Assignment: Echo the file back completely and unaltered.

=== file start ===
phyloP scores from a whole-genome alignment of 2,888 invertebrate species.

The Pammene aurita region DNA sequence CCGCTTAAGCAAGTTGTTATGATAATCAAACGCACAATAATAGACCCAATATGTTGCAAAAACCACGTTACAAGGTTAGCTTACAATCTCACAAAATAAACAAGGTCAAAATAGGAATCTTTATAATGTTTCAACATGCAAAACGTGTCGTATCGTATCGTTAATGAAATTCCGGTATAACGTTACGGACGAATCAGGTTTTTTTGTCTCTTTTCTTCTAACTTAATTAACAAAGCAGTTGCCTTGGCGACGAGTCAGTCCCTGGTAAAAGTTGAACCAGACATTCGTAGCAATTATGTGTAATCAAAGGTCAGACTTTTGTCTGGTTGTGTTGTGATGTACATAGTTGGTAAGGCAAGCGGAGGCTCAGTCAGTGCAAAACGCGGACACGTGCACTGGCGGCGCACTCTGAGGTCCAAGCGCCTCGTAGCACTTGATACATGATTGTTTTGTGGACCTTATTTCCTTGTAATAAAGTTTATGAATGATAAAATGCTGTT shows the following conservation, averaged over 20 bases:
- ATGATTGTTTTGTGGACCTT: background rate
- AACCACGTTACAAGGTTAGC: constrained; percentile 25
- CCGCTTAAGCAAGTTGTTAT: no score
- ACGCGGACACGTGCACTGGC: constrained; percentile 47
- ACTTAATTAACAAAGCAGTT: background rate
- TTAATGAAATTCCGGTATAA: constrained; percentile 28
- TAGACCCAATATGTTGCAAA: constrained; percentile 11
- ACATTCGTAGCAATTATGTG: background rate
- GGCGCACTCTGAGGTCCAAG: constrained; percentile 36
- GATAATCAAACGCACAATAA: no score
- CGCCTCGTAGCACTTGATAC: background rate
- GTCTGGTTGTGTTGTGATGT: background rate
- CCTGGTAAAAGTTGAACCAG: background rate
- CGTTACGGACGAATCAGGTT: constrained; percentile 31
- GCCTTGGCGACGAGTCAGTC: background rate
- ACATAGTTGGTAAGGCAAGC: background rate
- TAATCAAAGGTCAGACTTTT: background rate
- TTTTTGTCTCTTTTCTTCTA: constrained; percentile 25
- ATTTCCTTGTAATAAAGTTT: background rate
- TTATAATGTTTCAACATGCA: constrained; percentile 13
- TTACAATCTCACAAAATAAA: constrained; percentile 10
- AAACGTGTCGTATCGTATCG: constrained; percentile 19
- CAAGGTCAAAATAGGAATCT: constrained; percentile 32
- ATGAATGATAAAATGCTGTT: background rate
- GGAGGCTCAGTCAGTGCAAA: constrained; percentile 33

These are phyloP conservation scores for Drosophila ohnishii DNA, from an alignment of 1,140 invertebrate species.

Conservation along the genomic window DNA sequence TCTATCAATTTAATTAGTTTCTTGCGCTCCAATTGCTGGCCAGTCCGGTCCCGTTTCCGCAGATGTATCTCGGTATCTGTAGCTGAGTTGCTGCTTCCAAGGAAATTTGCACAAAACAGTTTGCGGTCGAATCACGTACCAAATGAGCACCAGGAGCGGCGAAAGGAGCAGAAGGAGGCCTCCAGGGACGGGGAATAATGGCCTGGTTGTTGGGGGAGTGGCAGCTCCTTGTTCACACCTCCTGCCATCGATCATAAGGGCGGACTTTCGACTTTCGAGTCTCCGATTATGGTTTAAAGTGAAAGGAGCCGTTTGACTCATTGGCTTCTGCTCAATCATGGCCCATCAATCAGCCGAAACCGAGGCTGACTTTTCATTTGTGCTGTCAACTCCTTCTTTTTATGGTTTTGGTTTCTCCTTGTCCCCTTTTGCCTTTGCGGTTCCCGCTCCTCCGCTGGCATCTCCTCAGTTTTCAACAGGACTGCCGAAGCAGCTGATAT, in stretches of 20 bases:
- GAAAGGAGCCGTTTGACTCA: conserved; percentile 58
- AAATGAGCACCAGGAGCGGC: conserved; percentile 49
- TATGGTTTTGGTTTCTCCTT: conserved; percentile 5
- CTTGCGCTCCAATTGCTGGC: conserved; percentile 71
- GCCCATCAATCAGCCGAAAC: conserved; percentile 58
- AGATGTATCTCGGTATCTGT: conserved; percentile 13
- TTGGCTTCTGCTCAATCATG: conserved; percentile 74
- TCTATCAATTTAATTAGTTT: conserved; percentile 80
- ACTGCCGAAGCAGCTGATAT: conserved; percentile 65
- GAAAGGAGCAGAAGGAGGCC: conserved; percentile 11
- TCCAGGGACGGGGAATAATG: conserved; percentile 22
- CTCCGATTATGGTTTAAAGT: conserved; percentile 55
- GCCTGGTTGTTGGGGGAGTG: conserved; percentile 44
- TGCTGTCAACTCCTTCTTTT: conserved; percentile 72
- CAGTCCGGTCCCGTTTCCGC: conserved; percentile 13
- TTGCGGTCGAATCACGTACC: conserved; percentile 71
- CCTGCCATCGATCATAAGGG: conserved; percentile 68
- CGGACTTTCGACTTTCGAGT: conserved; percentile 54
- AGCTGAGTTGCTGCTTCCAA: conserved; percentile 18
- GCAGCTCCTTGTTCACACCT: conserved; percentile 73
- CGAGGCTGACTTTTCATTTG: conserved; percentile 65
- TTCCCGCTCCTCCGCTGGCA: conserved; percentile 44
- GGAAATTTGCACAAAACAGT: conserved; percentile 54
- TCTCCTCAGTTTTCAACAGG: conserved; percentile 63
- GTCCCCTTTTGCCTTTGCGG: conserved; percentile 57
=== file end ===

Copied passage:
phyloP scores from a whole-genome alignment of 2,888 invertebrate species.

The Pammene aurita region DNA sequence CCGCTTAAGCAAGTTGTTATGATAATCAAACGCACAATAATAGACCCAATATGTTGCAAAAACCACGTTACAAGGTTAGCTTACAATCTCACAAAATAAACAAGGTCAAAATAGGAATCTTTATAATGTTTCAACATGCAAAACGTGTCGTATCGTATCGTTAATGAAATTCCGGTATAACGTTACGGACGAATCAGGTTTTTTTGTCTCTTTTCTTCTAACTTAATTAACAAAGCAGTTGCCTTGGCGACGAGTCAGTCCCTGGTAAAAGTTGAACCAGACATTCGTAGCAATTATGTGTAATCAAAGGTCAGACTTTTGTCTGGTTGTGTTGTGATGTACATAGTTGGTAAGGCAAGCGGAGGCTCAGTCAGTGCAAAACGCGGACACGTGCACTGGCGGCGCACTCTGAGGTCCAAGCGCCTCGTAGCACTTGATACATGATTGTTTTGTGGACCTTATTTCCTTGTAATAAAGTTTATGAATGATAAAATGCTGTT shows the following conservation, averaged over 20 bases:
- ATGATTGTTTTGTGGACCTT: background rate
- AACCACGTTACAAGGTTAGC: constrained; percentile 25
- CCGCTTAAGCAAGTTGTTAT: no score
- ACGCGGACACGTGCACTGGC: constrained; percentile 47
- ACTTAATTAACAAAGCAGTT: background rate
- TTAATGAAATTCCGGTATAA: constrained; percentile 28
- TAGACCCAATATGTTGCAAA: constrained; percentile 11
- ACATTCGTAGCAATTATGTG: background rate
- GGCGCACTCTGAGGTCCAAG: constrained; percentile 36
- GATAATCAAACGCACAATAA: no score
- CGCCTCGTAGCACTTGATAC: background rate
- GTCTGGTTGTGTTGTGATGT: background rate
- CCTGGTAAAAGTTGAACCAG: background rate
- CGTTACGGACGAATCAGGTT: constrained; percentile 31
- GCCTTGGCGACGAGTCAGTC: background rate
- ACATAGTTGGTAAGGCAAGC: background rate
- TAATCAAAGGTCAGACTTTT: background rate
- TTTTTGTCTCTTTTCTTCTA: constrained; percentile 25
- ATTTCCTTGTAATAAAGTTT: background rate
- TTATAATGTTTCAACATGCA: constrained; percentile 13
- TTACAATCTCACAAAATAAA: constrained; percentile 10
- AAACGTGTCGTATCGTATCG: constrained; percentile 19
- CAAGGTCAAAATAGGAATCT: constrained; percentile 32
- ATGAATGATAAAATGCTGTT: background rate
- GGAGGCTCAGTCAGTGCAAA: constrained; percentile 33

These are phyloP conservation scores for Drosophila ohnishii DNA, from an alignment of 1,140 invertebrate species.

Conservation along the genomic window DNA sequence TCTATCAATTTAATTAGTTTCTTGCGCTCCAATTGCTGGCCAGTCCGGTCCCGTTTCCGCAGATGTATCTCGGTATCTGTAGCTGAGTTGCTGCTTCCAAGGAAATTTGCACAAAACAGTTTGCGGTCGAATCACGTACCAAATGAGCACCAGGAGCGGCGAAAGGAGCAGAAGGAGGCCTCCAGGGACGGGGAATAATGGCCTGGTTGTTGGGGGAGTGGCAGCTCCTTGTTCACACCTCCTGCCATCGATCATAAGGGCGGACTTTCGACTTTCGAGTCTCCGATTATGGTTTAAAGTGAAAGGAGCCGTTTGACTCATTGGCTTCTGCTCAATCATGGCCCATCAATCAGCCGAAACCGAGGCTGACTTTTCATTTGTGCTGTCAACTCCTTCTTTTTATGGTTTTGGTTTCTCCTTGTCCCCTTTTGCCTTTGCGGTTCCCGCTCCTCCGCTGGCATCTCCTCAGTTTTCAACAGGACTGCCGAAGCAGCTGATAT, in stretches of 20 bases:
- GAAAGGAGCCGTTTGACTCA: conserved; percentile 58
- AAATGAGCACCAGGAGCGGC: conserved; percentile 49
- TATGGTTTTGGTTTCTCCTT: conserved; percentile 5
- CTTGCGCTCCAATTGCTGGC: conserved; percentile 71
- GCCCATCAATCAGCCGAAAC: conserved; percentile 58
- AGATGTATCTCGGTATCTGT: conserved; percentile 13
- TTGGCTTCTGCTCAATCATG: conserved; percentile 74
- TCTATCAATTTAATTAGTTT: conserved; percentile 80
- ACTGCCGAAGCAGCTGATAT: conserved; percentile 65
- GAAAGGAGCAGAAGGAGGCC: conserved; percentile 11
- TCCAGGGACGGGGAATAATG: conserved; percentile 22
- CTCCGATTATGGTTTAAAGT: conserved; percentile 55
- GCCTGGTTGTTGGGGGAGTG: conserved; percentile 44
- TGCTGTCAACTCCTTCTTTT: conserved; percentile 72
- CAGTCCGGTCCCGTTTCCGC: conserved; percentile 13
- TTGCGGTCGAATCACGTACC: conserved; percentile 71
- CCTGCCATCGATCATAAGGG: conserved; percentile 68
- CGGACTTTCGACTTTCGAGT: conserved; percentile 54
- AGCTGAGTTGCTGCTTCCAA: conserved; percentile 18
- GCAGCTCCTTGTTCACACCT: conserved; percentile 73
- CGAGGCTGACTTTTCATTTG: conserved; percentile 65
- TTCCCGCTCCTCCGCTGGCA: conserved; percentile 44
- GGAAATTTGCACAAAACAGT: conserved; percentile 54
- TCTCCTCAGTTTTCAACAGG: conserved; percentile 63
- GTCCCCTTTTGCCTTTGCGG: conserved; percentile 57